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IMF sounds alarm on excessive global borrowing (FT)

“The IMF on Wednesday sounded the alarm on excessive global borrowing, warning that with a total of $164tn owed, the world’s public and private sectors are deeper in debt than at the height of the financial crisis a decade ago.

Global debt is now more than twice the size of the value of goods and services produced every year and at 225 per cent of global gross domestic product, it is now 12 percentage points higher than at its previous peak in 2009.

The fund said there was now an urgent need to reduce the burden of debt in both the private and public sectors to improve the resilience of the global economy and provide greater firefighting capability if things went wrong.

“Fiscal stimulus to support demand is no longer the priority,” the IMF said in its latest Fiscal Monitor, one of the reports published at its Spring meetings in Washington.

Half of the $164tr global public and private sector debt is accounted for by three countries: the US, Japan and China. The latter, where debt surged from $1.7tr in 2001 to $25.5tr in 2016, was described as the “driving force” behind the increase in global debts, accounting for three-quarters of the rise in private sector debt in the past decade.

Vitor Gaspar, director of fiscal affairs at the IMF, singled out the US for criticism, saying it was the only advanced country that was not planning to have a falling burden of debt because tax cuts would keep public borrowing high.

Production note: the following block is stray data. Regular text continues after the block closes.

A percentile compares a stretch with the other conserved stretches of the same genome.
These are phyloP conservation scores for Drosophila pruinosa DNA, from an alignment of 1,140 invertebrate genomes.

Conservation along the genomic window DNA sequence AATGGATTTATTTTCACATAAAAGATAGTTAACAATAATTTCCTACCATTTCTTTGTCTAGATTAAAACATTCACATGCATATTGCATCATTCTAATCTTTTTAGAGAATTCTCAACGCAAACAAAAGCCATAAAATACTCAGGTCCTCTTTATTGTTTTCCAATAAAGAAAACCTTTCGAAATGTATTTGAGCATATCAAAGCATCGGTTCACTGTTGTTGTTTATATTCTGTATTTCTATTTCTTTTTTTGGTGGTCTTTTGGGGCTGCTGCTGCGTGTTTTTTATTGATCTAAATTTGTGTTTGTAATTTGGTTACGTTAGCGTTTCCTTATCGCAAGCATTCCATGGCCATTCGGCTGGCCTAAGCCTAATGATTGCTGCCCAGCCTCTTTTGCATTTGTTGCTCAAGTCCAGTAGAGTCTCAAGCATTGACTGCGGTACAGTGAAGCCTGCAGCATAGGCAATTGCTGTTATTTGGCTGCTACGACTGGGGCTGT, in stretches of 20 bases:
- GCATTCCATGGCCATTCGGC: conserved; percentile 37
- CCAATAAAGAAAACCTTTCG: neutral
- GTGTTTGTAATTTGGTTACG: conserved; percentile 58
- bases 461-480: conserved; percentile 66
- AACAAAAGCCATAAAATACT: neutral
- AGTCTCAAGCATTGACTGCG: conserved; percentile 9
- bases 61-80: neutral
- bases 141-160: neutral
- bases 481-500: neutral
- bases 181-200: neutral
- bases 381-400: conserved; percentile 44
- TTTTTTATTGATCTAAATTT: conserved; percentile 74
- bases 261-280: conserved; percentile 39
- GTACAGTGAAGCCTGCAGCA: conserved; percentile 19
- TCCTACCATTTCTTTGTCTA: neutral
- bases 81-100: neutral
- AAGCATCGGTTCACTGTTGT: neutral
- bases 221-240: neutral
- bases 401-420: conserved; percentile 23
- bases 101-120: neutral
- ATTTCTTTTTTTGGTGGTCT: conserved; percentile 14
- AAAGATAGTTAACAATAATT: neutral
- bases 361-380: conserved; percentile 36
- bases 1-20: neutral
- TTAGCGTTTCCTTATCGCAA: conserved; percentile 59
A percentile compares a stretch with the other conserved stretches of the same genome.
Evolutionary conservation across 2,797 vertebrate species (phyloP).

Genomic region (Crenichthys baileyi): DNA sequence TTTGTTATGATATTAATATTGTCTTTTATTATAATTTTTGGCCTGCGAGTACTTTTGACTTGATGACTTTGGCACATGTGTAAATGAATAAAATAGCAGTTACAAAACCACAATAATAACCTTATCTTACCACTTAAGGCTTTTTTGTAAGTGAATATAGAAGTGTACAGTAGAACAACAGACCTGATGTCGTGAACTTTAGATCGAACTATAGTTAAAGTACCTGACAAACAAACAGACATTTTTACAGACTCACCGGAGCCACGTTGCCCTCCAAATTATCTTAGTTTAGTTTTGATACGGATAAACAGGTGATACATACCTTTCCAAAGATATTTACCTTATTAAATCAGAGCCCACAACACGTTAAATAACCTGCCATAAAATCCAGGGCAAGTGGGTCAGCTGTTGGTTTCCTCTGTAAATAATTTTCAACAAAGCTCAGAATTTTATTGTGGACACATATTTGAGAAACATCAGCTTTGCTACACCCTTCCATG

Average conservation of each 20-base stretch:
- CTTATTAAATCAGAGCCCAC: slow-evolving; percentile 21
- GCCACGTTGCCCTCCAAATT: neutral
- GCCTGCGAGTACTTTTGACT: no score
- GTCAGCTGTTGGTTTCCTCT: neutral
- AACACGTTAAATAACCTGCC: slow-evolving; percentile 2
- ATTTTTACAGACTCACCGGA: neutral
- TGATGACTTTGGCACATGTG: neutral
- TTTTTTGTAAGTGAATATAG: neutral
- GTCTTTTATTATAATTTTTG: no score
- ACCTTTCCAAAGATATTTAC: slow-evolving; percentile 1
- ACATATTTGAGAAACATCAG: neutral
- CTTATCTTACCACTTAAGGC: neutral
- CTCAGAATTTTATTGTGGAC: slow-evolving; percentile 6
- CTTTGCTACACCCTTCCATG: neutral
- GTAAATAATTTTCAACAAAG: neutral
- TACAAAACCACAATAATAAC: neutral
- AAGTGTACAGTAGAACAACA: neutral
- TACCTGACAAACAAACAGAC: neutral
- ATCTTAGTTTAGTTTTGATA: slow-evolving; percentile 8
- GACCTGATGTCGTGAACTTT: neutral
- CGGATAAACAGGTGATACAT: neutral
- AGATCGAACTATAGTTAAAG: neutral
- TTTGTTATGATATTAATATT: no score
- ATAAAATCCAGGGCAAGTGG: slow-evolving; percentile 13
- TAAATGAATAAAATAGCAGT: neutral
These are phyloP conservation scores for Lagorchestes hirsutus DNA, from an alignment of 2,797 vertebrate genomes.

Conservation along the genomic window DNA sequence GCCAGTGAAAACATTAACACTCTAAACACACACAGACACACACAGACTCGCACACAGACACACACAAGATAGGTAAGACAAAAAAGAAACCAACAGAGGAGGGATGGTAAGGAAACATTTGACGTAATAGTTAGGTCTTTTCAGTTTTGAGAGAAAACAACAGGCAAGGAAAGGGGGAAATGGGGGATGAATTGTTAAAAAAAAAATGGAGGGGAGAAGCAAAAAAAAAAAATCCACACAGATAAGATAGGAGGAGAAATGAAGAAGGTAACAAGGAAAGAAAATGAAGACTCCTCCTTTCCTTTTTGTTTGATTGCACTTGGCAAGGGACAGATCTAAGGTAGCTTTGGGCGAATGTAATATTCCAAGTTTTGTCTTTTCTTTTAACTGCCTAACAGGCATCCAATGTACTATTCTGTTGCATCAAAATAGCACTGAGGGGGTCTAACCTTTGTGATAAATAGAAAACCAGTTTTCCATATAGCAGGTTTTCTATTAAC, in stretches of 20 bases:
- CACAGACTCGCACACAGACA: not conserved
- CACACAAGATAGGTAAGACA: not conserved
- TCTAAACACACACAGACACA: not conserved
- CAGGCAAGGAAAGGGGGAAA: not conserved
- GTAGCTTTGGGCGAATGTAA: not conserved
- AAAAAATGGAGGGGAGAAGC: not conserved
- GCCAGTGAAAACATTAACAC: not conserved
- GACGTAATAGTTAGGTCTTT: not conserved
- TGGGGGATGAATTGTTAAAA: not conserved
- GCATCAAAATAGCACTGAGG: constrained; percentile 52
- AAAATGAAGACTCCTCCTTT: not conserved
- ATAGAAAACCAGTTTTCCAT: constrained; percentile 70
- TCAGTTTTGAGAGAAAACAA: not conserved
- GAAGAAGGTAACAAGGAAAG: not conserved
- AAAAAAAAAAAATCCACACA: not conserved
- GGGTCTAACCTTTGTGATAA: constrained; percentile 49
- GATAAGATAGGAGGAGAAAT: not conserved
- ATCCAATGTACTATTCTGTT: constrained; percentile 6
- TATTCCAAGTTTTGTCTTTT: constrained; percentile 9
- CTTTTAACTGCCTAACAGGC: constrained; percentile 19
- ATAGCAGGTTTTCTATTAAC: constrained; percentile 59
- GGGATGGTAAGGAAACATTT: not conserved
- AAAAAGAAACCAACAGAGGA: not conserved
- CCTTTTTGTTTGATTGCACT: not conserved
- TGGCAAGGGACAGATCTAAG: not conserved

“We urge policymakers to avoid pro-cyclical policy actions that provide unnecessary stimulus when economic activity is already pacing up,” he said.

The fund was concerned that private sector debts make the global economy more vulnerable to a new financial crisis started by “an abrupt deleveraging process” where borrowers all tighten their belts simultaneously, sending the economy into a nosedive.

“In the event of a financial crisis, a weak fiscal position increases the depth and duration of the ensuing recession, as the ability to conduct countercyclical fiscal policy is significantly curtailed,” the fund said.

With the global economy growing strongly, it recommended countries stop using lower taxes or higher public spending to stimulate growth and instead try to reduce the burden of public sector debts so that countries have more leeway to act in the next recession.

The IMF singled out the Trump administration’s tax cuts for criticism, since they left the US with a deficit of 5 per cent of national income into the medium term and a persistently rising level of debt in GDP.

“In the United States . . . fiscal policy should be recalibrated to ensure that the government debt-to-GDP ratio declines over the medium term. This should be achieved by mobilising higher revenues and gradually curbing public spending dynamics, while shifting its composition toward much-needed infrastructure investment.”

There is no sign that the Trump administration has any intention of increasing taxes as the IMF recommends and, instead, hopes that faster growth will supply the necessary revenues, something the fund and the US fiscal watchdog thinks is highly unlikely.

The debt problem is not limited to advanced economies, with middle-income countries racking up borrowing higher than that which led to the debt crises of the 1980s.

The IMF recommended that countries raise taxes and lower public spending to decrease annual borrowing and get the burden of debt on a firmly downward path now that there is no need for fiscal stimulus.

The few exceptions to that advice included Germany and the Netherlands, which the IMF said had “ample fiscal space” to boost public investment in infrastructure and enhance the long-term resilience of their economies.”



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